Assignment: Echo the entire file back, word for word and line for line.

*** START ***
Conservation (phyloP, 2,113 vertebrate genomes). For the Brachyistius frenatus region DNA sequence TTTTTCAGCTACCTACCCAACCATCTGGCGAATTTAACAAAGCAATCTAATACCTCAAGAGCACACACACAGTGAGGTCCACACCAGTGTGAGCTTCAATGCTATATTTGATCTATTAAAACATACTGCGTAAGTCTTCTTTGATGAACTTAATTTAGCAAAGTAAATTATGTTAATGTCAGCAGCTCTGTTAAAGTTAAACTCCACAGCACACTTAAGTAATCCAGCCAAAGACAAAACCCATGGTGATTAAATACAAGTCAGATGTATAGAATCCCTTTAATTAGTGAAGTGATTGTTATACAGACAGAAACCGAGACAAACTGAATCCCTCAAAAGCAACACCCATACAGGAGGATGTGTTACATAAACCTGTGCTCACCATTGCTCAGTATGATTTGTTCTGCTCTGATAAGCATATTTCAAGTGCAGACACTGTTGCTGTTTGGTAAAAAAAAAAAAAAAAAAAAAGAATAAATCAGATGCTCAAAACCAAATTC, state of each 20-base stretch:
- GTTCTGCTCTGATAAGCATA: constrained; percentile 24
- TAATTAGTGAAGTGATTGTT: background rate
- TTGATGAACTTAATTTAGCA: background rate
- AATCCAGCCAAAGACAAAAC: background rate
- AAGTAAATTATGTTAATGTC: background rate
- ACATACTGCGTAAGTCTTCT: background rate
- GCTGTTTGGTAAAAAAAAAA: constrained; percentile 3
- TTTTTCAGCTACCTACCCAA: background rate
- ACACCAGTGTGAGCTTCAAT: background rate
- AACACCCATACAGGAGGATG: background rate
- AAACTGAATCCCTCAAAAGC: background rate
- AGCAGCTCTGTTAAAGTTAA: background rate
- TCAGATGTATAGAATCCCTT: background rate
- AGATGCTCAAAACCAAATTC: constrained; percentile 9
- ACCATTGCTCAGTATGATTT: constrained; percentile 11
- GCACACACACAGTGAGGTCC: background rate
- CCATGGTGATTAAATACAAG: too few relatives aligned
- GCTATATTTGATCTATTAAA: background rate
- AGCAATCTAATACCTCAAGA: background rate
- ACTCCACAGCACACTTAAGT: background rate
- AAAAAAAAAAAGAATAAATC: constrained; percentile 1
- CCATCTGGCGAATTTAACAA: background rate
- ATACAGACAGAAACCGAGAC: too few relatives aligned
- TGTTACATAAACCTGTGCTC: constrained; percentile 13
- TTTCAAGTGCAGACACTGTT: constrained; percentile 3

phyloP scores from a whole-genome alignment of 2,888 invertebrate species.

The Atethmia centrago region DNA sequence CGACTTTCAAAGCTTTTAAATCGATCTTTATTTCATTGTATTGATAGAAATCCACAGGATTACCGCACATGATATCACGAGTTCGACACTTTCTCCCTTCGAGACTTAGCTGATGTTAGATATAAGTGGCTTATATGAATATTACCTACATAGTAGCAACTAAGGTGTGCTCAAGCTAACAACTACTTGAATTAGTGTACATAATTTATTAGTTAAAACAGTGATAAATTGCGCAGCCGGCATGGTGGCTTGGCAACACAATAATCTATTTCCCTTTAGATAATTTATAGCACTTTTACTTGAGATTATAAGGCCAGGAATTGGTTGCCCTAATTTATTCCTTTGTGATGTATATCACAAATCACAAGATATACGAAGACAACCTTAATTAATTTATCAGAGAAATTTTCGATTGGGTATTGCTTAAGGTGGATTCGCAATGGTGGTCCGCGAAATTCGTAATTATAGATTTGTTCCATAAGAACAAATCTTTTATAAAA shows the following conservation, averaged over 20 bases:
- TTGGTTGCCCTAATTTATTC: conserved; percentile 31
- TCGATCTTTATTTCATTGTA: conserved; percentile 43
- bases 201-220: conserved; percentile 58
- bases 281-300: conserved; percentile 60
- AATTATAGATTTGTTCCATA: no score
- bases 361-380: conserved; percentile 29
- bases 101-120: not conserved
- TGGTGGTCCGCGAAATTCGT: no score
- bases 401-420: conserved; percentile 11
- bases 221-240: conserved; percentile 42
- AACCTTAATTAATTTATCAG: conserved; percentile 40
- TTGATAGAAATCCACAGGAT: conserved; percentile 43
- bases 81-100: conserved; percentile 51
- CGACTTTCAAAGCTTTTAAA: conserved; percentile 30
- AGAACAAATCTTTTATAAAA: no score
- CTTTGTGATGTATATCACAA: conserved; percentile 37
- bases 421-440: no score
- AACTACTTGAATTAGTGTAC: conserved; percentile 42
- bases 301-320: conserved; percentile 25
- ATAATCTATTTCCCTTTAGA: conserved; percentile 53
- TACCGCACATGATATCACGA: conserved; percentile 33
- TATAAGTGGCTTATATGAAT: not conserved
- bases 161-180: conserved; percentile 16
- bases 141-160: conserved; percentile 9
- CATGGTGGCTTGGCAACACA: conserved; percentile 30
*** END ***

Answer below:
Conservation (phyloP, 2,113 vertebrate genomes). For the Brachyistius frenatus region DNA sequence TTTTTCAGCTACCTACCCAACCATCTGGCGAATTTAACAAAGCAATCTAATACCTCAAGAGCACACACACAGTGAGGTCCACACCAGTGTGAGCTTCAATGCTATATTTGATCTATTAAAACATACTGCGTAAGTCTTCTTTGATGAACTTAATTTAGCAAAGTAAATTATGTTAATGTCAGCAGCTCTGTTAAAGTTAAACTCCACAGCACACTTAAGTAATCCAGCCAAAGACAAAACCCATGGTGATTAAATACAAGTCAGATGTATAGAATCCCTTTAATTAGTGAAGTGATTGTTATACAGACAGAAACCGAGACAAACTGAATCCCTCAAAAGCAACACCCATACAGGAGGATGTGTTACATAAACCTGTGCTCACCATTGCTCAGTATGATTTGTTCTGCTCTGATAAGCATATTTCAAGTGCAGACACTGTTGCTGTTTGGTAAAAAAAAAAAAAAAAAAAAAGAATAAATCAGATGCTCAAAACCAAATTC, state of each 20-base stretch:
- GTTCTGCTCTGATAAGCATA: constrained; percentile 24
- TAATTAGTGAAGTGATTGTT: background rate
- TTGATGAACTTAATTTAGCA: background rate
- AATCCAGCCAAAGACAAAAC: background rate
- AAGTAAATTATGTTAATGTC: background rate
- ACATACTGCGTAAGTCTTCT: background rate
- GCTGTTTGGTAAAAAAAAAA: constrained; percentile 3
- TTTTTCAGCTACCTACCCAA: background rate
- ACACCAGTGTGAGCTTCAAT: background rate
- AACACCCATACAGGAGGATG: background rate
- AAACTGAATCCCTCAAAAGC: background rate
- AGCAGCTCTGTTAAAGTTAA: background rate
- TCAGATGTATAGAATCCCTT: background rate
- AGATGCTCAAAACCAAATTC: constrained; percentile 9
- ACCATTGCTCAGTATGATTT: constrained; percentile 11
- GCACACACACAGTGAGGTCC: background rate
- CCATGGTGATTAAATACAAG: too few relatives aligned
- GCTATATTTGATCTATTAAA: background rate
- AGCAATCTAATACCTCAAGA: background rate
- ACTCCACAGCACACTTAAGT: background rate
- AAAAAAAAAAAGAATAAATC: constrained; percentile 1
- CCATCTGGCGAATTTAACAA: background rate
- ATACAGACAGAAACCGAGAC: too few relatives aligned
- TGTTACATAAACCTGTGCTC: constrained; percentile 13
- TTTCAAGTGCAGACACTGTT: constrained; percentile 3

phyloP scores from a whole-genome alignment of 2,888 invertebrate species.

The Atethmia centrago region DNA sequence CGACTTTCAAAGCTTTTAAATCGATCTTTATTTCATTGTATTGATAGAAATCCACAGGATTACCGCACATGATATCACGAGTTCGACACTTTCTCCCTTCGAGACTTAGCTGATGTTAGATATAAGTGGCTTATATGAATATTACCTACATAGTAGCAACTAAGGTGTGCTCAAGCTAACAACTACTTGAATTAGTGTACATAATTTATTAGTTAAAACAGTGATAAATTGCGCAGCCGGCATGGTGGCTTGGCAACACAATAATCTATTTCCCTTTAGATAATTTATAGCACTTTTACTTGAGATTATAAGGCCAGGAATTGGTTGCCCTAATTTATTCCTTTGTGATGTATATCACAAATCACAAGATATACGAAGACAACCTTAATTAATTTATCAGAGAAATTTTCGATTGGGTATTGCTTAAGGTGGATTCGCAATGGTGGTCCGCGAAATTCGTAATTATAGATTTGTTCCATAAGAACAAATCTTTTATAAAA shows the following conservation, averaged over 20 bases:
- TTGGTTGCCCTAATTTATTC: conserved; percentile 31
- TCGATCTTTATTTCATTGTA: conserved; percentile 43
- bases 201-220: conserved; percentile 58
- bases 281-300: conserved; percentile 60
- AATTATAGATTTGTTCCATA: no score
- bases 361-380: conserved; percentile 29
- bases 101-120: not conserved
- TGGTGGTCCGCGAAATTCGT: no score
- bases 401-420: conserved; percentile 11
- bases 221-240: conserved; percentile 42
- AACCTTAATTAATTTATCAG: conserved; percentile 40
- TTGATAGAAATCCACAGGAT: conserved; percentile 43
- bases 81-100: conserved; percentile 51
- CGACTTTCAAAGCTTTTAAA: conserved; percentile 30
- AGAACAAATCTTTTATAAAA: no score
- CTTTGTGATGTATATCACAA: conserved; percentile 37
- bases 421-440: no score
- AACTACTTGAATTAGTGTAC: conserved; percentile 42
- bases 301-320: conserved; percentile 25
- ATAATCTATTTCCCTTTAGA: conserved; percentile 53
- TACCGCACATGATATCACGA: conserved; percentile 33
- TATAAGTGGCTTATATGAAT: not conserved
- bases 161-180: conserved; percentile 16
- bases 141-160: conserved; percentile 9
- CATGGTGGCTTGGCAACACA: conserved; percentile 30